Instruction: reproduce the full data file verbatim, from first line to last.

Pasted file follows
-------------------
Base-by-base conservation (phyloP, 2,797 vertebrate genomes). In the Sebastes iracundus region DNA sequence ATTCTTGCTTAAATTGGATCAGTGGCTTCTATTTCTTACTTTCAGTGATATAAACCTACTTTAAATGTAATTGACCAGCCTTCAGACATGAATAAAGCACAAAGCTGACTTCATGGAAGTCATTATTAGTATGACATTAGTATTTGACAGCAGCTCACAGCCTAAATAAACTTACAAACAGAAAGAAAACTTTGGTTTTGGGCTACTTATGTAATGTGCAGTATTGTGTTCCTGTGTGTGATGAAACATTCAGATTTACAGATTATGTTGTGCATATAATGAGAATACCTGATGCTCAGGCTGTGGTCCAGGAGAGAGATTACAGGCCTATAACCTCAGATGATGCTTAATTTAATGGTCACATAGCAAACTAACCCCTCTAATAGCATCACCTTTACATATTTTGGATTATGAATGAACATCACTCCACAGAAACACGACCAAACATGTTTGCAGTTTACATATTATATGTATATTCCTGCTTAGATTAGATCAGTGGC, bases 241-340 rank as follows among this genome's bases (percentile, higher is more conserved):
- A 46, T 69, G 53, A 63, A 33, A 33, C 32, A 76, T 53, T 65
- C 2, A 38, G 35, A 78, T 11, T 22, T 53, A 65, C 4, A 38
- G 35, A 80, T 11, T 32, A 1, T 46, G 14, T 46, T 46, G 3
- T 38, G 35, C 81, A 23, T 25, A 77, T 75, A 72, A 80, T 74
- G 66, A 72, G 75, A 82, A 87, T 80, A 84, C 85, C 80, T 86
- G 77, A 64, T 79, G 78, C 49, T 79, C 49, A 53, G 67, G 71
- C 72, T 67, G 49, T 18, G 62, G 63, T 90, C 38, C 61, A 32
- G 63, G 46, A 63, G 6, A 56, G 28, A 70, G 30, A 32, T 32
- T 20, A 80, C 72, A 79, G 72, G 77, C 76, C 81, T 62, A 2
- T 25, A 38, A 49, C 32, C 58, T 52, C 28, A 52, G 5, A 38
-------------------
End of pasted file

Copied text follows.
Base-by-base conservation (phyloP, 2,797 vertebrate genomes). In the Sebastes iracundus region DNA sequence ATTCTTGCTTAAATTGGATCAGTGGCTTCTATTTCTTACTTTCAGTGATATAAACCTACTTTAAATGTAATTGACCAGCCTTCAGACATGAATAAAGCACAAAGCTGACTTCATGGAAGTCATTATTAGTATGACATTAGTATTTGACAGCAGCTCACAGCCTAAATAAACTTACAAACAGAAAGAAAACTTTGGTTTTGGGCTACTTATGTAATGTGCAGTATTGTGTTCCTGTGTGTGATGAAACATTCAGATTTACAGATTATGTTGTGCATATAATGAGAATACCTGATGCTCAGGCTGTGGTCCAGGAGAGAGATTACAGGCCTATAACCTCAGATGATGCTTAATTTAATGGTCACATAGCAAACTAACCCCTCTAATAGCATCACCTTTACATATTTTGGATTATGAATGAACATCACTCCACAGAAACACGACCAAACATGTTTGCAGTTTACATATTATATGTATATTCCTGCTTAGATTAGATCAGTGGC, bases 241-340 rank as follows among this genome's bases (percentile, higher is more conserved):
- A 46, T 69, G 53, A 63, A 33, A 33, C 32, A 76, T 53, T 65
- C 2, A 38, G 35, A 78, T 11, T 22, T 53, A 65, C 4, A 38
- G 35, A 80, T 11, T 32, A 1, T 46, G 14, T 46, T 46, G 3
- T 38, G 35, C 81, A 23, T 25, A 77, T 75, A 72, A 80, T 74
- G 66, A 72, G 75, A 82, A 87, T 80, A 84, C 85, C 80, T 86
- G 77, A 64, T 79, G 78, C 49, T 79, C 49, A 53, G 67, G 71
- C 72, T 67, G 49, T 18, G 62, G 63, T 90, C 38, C 61, A 32
- G 63, G 46, A 63, G 6, A 56, G 28, A 70, G 30, A 32, T 32
- T 20, A 80, C 72, A 79, G 72, G 77, C 76, C 81, T 62, A 2
- T 25, A 38, A 49, C 32, C 58, T 52, C 28, A 52, G 5, A 38